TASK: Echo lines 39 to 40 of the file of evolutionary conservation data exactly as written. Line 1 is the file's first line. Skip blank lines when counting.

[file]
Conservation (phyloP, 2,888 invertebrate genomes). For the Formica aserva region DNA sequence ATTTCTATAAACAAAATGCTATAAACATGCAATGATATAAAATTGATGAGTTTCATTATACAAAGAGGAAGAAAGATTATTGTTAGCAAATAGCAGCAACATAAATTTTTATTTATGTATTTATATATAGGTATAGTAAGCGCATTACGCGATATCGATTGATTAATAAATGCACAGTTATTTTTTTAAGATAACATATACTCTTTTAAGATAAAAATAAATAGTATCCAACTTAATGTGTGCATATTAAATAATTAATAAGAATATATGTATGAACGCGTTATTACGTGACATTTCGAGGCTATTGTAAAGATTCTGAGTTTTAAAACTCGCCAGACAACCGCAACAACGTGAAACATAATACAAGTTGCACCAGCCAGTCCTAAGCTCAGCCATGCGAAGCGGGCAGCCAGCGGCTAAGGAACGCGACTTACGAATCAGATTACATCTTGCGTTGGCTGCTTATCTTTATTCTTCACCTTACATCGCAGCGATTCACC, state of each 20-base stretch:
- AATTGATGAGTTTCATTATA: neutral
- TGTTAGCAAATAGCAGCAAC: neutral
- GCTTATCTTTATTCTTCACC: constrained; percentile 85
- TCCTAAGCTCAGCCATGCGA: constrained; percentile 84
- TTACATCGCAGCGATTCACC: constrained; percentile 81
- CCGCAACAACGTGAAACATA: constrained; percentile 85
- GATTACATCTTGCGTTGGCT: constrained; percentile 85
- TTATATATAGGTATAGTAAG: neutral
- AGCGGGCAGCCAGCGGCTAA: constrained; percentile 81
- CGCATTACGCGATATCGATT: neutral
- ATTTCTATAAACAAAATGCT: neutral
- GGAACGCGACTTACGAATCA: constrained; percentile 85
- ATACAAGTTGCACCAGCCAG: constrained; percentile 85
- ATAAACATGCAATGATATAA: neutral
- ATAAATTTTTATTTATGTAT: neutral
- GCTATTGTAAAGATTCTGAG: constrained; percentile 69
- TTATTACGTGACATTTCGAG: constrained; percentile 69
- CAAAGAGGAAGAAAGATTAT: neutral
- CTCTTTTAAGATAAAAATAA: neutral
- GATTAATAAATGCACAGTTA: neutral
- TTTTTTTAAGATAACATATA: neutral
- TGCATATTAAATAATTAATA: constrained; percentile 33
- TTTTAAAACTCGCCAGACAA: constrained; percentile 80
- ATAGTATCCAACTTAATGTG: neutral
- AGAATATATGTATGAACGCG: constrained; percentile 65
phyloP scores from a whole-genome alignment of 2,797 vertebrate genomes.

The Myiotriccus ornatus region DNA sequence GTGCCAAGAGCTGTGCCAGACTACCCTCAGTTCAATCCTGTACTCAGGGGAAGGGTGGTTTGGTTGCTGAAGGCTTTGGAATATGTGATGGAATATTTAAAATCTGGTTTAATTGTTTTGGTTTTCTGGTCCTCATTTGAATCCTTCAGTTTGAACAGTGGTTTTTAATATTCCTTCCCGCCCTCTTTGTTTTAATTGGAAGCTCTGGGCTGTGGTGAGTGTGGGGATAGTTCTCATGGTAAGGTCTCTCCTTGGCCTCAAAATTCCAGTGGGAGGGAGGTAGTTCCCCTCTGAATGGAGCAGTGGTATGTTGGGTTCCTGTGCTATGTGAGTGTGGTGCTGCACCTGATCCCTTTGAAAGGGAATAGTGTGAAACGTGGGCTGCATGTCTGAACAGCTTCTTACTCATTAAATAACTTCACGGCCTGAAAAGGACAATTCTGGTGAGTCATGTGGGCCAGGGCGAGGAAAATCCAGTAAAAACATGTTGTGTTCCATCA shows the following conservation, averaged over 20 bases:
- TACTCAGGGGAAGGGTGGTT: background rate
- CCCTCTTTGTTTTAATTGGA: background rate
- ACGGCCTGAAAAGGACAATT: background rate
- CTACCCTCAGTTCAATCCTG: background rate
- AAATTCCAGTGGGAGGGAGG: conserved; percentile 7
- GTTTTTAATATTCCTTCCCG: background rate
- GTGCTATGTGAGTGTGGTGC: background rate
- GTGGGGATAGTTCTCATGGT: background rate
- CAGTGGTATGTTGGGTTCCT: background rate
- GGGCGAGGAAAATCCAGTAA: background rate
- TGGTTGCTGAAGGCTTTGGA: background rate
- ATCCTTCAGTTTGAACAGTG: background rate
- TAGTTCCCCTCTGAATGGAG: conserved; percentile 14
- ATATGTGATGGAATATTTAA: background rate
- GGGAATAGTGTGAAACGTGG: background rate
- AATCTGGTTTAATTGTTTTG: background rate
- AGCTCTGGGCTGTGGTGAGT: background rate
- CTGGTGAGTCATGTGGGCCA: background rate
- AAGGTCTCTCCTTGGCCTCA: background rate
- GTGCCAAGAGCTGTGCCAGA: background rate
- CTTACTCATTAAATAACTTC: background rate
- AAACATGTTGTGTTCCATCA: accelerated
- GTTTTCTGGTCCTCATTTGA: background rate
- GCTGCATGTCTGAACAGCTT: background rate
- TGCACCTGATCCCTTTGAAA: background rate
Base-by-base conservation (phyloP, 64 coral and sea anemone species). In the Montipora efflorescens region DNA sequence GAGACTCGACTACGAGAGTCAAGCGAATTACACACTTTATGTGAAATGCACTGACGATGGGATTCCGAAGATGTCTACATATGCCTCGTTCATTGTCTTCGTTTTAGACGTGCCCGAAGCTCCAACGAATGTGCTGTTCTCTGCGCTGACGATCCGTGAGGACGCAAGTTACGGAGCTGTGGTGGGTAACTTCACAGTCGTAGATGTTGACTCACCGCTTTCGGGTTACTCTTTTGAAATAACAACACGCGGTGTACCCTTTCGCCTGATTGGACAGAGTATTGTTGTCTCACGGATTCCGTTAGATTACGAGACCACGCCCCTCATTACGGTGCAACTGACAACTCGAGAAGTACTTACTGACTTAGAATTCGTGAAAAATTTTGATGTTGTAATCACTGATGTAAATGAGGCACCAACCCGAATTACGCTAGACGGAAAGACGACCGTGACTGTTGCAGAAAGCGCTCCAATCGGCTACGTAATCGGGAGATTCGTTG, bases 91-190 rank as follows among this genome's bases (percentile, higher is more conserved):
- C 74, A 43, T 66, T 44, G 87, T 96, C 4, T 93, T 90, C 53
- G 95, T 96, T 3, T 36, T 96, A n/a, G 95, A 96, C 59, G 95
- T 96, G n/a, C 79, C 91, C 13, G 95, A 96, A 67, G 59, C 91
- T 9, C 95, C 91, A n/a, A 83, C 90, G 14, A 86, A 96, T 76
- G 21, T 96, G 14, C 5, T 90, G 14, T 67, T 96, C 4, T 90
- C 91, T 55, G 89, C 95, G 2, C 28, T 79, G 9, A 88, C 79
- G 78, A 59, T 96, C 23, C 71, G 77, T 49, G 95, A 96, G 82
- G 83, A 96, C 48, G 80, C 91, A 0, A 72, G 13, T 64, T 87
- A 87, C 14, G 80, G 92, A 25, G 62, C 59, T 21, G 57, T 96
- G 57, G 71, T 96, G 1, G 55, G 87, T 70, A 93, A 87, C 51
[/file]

- TGGTTGCTGAAGGCTTTGGA: background rate
- ATCCTTCAGTTTGAACAGTG: background rate